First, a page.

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Development for survival

By Deborah Eade

Relief and development are terms that often go hand in hand, but in reality they are two very distinct phenomena – far too distinct argues specialist Deborah Eade. Because the methods of administering relief can be detrimental to those it is meant to aid, the author makes a heartfelt call for all assistance to become more truly humanitarian: for it to be an investment in the human beings it seeks to help.

Emergency relief is on the increase. Even aid agencies that view development as the only sustainable form of crisis prevention are now seeing the balance of their budgets tip towards relief programmes for the first time in half a century. This shift is not because of a rise in “natural disaster” assistance, such as relief for the victims of droughts, floods or earthquakes. Rather, it reflects the changing nature of emergencies.

Today, there are some 50 un-resolved conflicts around the world, compared with only 10 in 1960. Ninety per cent of these are internal, in which the overwhelming majority of victims are civilians, not combatants. In the last decade, some two million children have died in wars, and six times as many have been made homeless. Living with armed conflict in what the UN has dubbed “complex emergencies” is the daily reality for millions of ordinary people, from Angola to Guatemala, from Bosnia to Sri Lanka. So grave is the situation that some of the very agencies that helped put development on the map in the 1970s are now spending more than half their budgets on work arising from conflict.

 
 

Development in reverse

At the same time, the demands on non-governmental development agencies have never been greater or more urgent. Increasingly, they are called on to deliver public services, as indebted governments apply externally imposed cuts in social expenditure. Some authorities have even slashed spending by up to 50 per cent in areas such as health, education, transport and housing: sectors on which development so crucially depends. For many millions, rolling back the State has reversed the often fragile development gains of earlier decades.

With such draconian austerity measures, the divide between rich and poor has deepened. In spite of the international consensus that development is “not only a fundamental right but a basic human need”, its benefits are today realised only by a small minority. The UN Secretary-General recently noted that “while one-fifth of the world’s people now share only 1.5 per cent of its income... the gap between the 20 per cent of the world population at the bottom of the income ladder and the 20 per cent at the top of that ladder is widening”.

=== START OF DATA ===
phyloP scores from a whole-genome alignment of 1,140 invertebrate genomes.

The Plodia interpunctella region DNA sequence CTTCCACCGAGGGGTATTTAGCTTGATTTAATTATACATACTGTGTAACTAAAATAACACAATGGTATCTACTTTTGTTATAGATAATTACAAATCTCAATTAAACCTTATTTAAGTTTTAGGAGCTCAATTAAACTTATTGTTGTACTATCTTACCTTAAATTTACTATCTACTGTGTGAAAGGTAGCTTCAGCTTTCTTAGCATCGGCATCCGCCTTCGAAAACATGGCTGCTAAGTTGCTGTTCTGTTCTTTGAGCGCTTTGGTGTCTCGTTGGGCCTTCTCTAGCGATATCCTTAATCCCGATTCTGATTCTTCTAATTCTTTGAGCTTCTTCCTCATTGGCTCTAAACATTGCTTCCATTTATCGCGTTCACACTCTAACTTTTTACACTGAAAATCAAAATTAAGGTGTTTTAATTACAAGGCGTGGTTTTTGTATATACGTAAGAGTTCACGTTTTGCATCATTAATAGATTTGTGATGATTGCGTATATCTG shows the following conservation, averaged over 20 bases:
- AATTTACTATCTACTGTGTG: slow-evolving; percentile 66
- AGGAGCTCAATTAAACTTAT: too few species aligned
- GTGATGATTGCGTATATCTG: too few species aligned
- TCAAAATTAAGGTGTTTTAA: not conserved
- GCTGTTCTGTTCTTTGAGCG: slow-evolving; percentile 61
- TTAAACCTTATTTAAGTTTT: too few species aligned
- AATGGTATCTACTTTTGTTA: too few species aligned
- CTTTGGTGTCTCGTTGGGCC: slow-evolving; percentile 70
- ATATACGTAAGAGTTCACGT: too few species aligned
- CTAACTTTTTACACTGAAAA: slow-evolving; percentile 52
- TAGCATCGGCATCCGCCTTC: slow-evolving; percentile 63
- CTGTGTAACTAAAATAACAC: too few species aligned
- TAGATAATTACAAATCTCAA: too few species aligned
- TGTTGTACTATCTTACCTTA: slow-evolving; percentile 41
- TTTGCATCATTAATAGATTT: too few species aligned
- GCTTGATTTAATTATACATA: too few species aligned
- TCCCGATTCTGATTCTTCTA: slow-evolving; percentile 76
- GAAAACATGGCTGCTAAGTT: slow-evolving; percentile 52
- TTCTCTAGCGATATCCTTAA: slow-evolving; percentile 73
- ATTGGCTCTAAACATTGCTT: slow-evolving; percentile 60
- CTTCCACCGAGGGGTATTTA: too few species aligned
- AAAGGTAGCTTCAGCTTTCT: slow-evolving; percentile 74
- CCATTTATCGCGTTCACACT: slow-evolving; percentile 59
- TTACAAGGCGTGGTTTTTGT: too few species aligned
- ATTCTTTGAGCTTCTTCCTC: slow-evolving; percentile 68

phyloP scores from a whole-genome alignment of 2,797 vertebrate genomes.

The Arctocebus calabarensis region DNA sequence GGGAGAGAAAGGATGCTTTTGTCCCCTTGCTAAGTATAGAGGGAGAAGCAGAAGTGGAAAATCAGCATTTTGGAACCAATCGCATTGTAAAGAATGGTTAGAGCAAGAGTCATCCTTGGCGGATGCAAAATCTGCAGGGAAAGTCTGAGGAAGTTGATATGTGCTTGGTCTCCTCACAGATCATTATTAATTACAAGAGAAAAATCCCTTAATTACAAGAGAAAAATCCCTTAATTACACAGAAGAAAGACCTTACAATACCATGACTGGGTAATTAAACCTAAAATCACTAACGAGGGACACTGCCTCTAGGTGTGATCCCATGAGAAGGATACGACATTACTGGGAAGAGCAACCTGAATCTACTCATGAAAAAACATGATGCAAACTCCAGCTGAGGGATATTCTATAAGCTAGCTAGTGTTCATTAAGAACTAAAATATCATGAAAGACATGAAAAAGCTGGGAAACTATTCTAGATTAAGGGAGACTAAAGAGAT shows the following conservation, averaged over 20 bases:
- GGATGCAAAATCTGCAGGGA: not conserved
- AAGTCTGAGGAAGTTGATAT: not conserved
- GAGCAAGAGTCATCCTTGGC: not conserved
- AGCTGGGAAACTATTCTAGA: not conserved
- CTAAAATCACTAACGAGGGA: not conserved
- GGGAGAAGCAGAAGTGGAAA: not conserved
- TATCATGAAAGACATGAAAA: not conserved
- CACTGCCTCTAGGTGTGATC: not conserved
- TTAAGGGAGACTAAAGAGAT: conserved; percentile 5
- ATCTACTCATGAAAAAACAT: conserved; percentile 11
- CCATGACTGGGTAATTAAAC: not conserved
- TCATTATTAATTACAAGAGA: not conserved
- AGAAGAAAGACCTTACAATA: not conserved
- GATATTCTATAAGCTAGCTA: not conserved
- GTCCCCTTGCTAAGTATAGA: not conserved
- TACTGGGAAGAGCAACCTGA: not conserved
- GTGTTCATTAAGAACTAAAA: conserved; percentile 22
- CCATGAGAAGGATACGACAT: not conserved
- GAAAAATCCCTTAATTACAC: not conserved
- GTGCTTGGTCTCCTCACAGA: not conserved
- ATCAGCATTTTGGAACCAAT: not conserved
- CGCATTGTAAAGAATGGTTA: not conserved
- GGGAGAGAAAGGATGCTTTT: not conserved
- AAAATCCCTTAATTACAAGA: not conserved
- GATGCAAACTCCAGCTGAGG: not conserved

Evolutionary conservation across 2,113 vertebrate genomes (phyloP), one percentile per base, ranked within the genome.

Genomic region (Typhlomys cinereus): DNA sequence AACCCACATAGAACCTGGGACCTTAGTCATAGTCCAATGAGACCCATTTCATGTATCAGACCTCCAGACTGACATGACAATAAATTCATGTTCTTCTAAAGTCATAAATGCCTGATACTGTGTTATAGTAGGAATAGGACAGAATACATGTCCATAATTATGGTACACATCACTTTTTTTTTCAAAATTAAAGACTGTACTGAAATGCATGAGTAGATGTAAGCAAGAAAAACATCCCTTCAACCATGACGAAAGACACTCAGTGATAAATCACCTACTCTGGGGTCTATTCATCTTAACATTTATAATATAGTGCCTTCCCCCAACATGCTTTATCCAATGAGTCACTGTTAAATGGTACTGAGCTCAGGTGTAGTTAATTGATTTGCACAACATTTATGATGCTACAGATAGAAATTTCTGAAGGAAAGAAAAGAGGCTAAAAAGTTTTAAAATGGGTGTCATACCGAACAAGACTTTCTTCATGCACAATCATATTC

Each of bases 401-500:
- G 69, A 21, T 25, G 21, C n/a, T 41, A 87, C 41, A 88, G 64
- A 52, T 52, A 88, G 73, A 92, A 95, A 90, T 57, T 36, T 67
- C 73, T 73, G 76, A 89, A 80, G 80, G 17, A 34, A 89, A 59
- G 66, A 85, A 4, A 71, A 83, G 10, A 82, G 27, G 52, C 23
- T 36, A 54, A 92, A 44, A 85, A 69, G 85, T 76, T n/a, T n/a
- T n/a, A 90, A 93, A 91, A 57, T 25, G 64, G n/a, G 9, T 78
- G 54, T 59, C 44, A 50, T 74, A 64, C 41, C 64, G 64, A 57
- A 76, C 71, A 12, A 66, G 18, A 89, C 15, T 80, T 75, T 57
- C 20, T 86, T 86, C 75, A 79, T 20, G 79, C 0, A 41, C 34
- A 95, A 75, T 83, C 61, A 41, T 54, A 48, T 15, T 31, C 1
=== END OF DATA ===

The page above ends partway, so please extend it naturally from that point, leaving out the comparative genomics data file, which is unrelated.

Thus, for example, while Latin America is a net exporter of capital to the industrialised nations, one citizen in two there has been reduced to extreme poverty. Even within the United States and western Europe, 15 per cent of the population now lives below the poverty line. The seeds of future wars and social conflicts are being sown today in the fertile ground of such inequitable distribution of resources.

Aid agencies are thus faced with a more insidious kind of emergency: situations in which people’s toe-hold on subsistence is so insecure that the tiniest slip pushes them into an abyss of impoverishment and disempowerment from which they may never escape. These people cannot wait for development. For them, it is a matter of survival.

Breaking the mould

In the early 1980s, as a brutal civil war swept through El Salvador, thousands of poor and illiterate rural people sought refuge in neighbouring Honduras. About 9,000 formed a camp at Colomoncagua, five kilometres from the border.

It was clear that these refugees wanted to keep their enforced dependence to the very minimum. Within months, six experienced tailors were busy altering the old clothes that had been donated. Soon, with a couple of sewing machines and material given by a local church agency, they began teaching others how to make shirts, trousers and dresses. Nine years later, every single item of clothing — including underwear, hats and shoes — was manufactured within the camp in collective workshops which boasted 150 semi-industrial machines and 240 trainees, virtually all of them women and youngsters.

The pattern repeated itself across a comprehensive range of activities — building, carpentry, tin-smithing, hammock-making, car mechanics, literacy, administration, horticulture and health care, as well as teaching and communication skills. On the eve of their return to El Salvador in 1990, their numbers included 350 health workers and over 400 teachers and trainers.